But the biggest mistake I made is the one that most of us make while doing this. I did not live in the moment enough. This is particularly clear now that the moment is gone, captured only in photographs. There is one picture of the three of them, sitting in the grass on a quilt in the shadow of the swing set on a summer day, ages 6, 4 and 1. And I wish I could remember what we ate, and what we talked about, and how they sounded, and how they looked when they slept that night. I wish I had not been in such a hurry to get onto the next thing: dinner, bath, book, bed. I wish I had treasured the doing a little more and the getting it done a little less.

Even today I'm not sure what worked and what didn't, what was me and what was simply life. When they were very small, I suppose I thought someday they would become who they were because of what I'd done. Now I suspect they simply grew into their true selves because they demanded in a thousand ways that I back off and let them be. The books said to be relaxed and I was often tense, matter-of-fact and I was sometimes over the top. And look how it all turned out. I wound up with the three people I like best in the world, who have done more than anyone to excavate my essential humanity. That's what the books never told me. I was bound and determined to learn from the experts. It just took me a while to figure out who the experts were. 

Happy Mother's Day!

Monday, May 6, 2013

Ocular Spring

(Thanks to MCC for the inspiration.)
The windows are dirty.
But still, low in the sky,
a silver-sun cleans the edges,
the world sprayed with Windex,
polished hard with a soft cloth.
Out in the garden,
emerging stalks etch blue air,
like the first time
you don a pair of glasses, 
the new prescription
cuts a sharp line,
green leaves outlined
in fine-point ink.

Later in the car, 
you lumber down 
winter-pocked roads
where strobes flick and flash. 
hits air,
hits trees
hits air.
You wish the visor hung lower,
for a baseball cap,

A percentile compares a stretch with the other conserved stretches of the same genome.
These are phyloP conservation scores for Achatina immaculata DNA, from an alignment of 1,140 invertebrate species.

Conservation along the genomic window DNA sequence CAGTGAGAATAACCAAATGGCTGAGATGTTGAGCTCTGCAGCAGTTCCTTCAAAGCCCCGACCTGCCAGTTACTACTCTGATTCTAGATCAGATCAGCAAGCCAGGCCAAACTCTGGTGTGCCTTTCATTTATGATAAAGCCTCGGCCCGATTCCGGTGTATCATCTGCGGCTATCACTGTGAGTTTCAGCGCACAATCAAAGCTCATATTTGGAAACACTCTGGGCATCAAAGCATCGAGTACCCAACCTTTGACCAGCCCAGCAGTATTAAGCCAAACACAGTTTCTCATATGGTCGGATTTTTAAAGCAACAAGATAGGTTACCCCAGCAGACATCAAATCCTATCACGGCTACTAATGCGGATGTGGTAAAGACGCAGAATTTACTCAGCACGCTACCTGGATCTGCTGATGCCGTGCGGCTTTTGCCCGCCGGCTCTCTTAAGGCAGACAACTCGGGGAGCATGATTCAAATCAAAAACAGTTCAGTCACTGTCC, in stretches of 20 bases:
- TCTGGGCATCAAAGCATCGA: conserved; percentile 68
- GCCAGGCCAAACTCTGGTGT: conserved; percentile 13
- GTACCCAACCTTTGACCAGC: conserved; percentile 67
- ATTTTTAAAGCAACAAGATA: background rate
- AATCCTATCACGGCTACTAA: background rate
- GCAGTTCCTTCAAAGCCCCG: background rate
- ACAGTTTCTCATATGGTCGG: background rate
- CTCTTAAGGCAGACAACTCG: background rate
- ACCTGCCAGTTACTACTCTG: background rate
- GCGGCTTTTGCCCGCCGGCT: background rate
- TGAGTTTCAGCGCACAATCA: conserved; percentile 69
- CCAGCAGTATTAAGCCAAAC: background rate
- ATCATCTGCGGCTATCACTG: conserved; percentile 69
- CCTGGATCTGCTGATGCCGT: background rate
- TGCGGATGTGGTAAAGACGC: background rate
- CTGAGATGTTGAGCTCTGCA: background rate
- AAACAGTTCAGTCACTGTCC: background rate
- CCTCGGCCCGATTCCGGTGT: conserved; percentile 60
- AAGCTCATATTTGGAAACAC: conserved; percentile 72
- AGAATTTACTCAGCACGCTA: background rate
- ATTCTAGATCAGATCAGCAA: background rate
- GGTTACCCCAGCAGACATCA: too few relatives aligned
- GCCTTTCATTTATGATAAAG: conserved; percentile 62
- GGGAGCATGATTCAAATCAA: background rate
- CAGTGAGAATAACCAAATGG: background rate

anything to block 
the brash blaze of horizon glare,
before trees leaf out and
tint the bleach with shade.
You squint
as back-light marries
a white magnolia
branches hanging heavy,
the way limbs do
during a wet spring snow.

Tomorrow, the light will change. 
A storm that never arrived,
but washed the air anyway,
will have floated out to sea. 
All you’ll have left
of an afternoon
burnished to high-gloss
are words that try —
reminding you, perhaps,
but forever failing to capture
anything close to the essence.

Copyright Liza Carens Salerno, May 2013

Wednesday, May 1, 2013

IWSG - Month End Performance Review

This is my May post for Alex Cavanaugh's Insecure Writers Support Group, which as always features a group of writers helping other writers.  To read more posts, click here.  

When I worked for corporate America, each year before review time, we were required to write goals for the upcoming year.   Early on in the game, my husband taught me a valuable (albeit cynical) lesson.  “Make sure it’s a real goal.  But before you submit it, make sure it’s one you can achieve.  At next review time, you don’t want to have to explain why you didn’t.”

I must have had some of that in my heart when I announced my April writing quest in my last IWSG post. I planned to write 1000 words a day for at least five days a week on my first draft of my WIP,  for the entire month of April.  If I factored in the two week-days left at the end of the month, I’d write 22K by April 30.  Adhering to my husband’s guidelines, that number was a real goal, and achievable.   I could have raised the bar higher, could have gone for 1000 words seven days a week, or 1500 a day five days a week.  But I know myself.  Too much pressure stresses me out.  So I announced my modest proposal here, and went at it.  

Now I've reached review time.  In spite of a few instances when life took away my opportunity to write, and a couple of days when I managed a mere 200 words, my total word count for the month comes to over 26K (just on this project, I didn't include any other writing) which, in corporate parlance, exceeds expectations.  This brings me about 20K away from the end of my first draft.

What does any of this have to do with IWSG?  Well, one of the most difficult things about being a writer is holding ourselves accountable.  It’s so easy to say, “I like to write.”  We can like it all we want, but we can’t be writers unless we write.  No one however, is going to stand over us and watch, no one is going sit us down for a year-end review filled with financial incentives.  No one is going to stop us if we fritter all our time away Googling obscure facts, or writing Facebook or Twitter updates.  Borrowing a phrase I used to use to my staff of corporate recruiters, it's up to us to drive the bus.  It takes digging deep, setting goals and going after them (and in my case broadcasting them here at Middle Passages).  Bottom line, we are all responsible for discovering what works for us and using that tool to move forward. 

No matter how we do it, success is more likely to come when push ourselves beyond our comfortable limits, in other words, when we force ourselves to exceed our own expectations.

P.S.  A hearty thank you to Alex Cavanaugh and his A-Z challenge which triggered my April writing quest as a result of my desire to challenge myself "differently." I am so pleased with the result!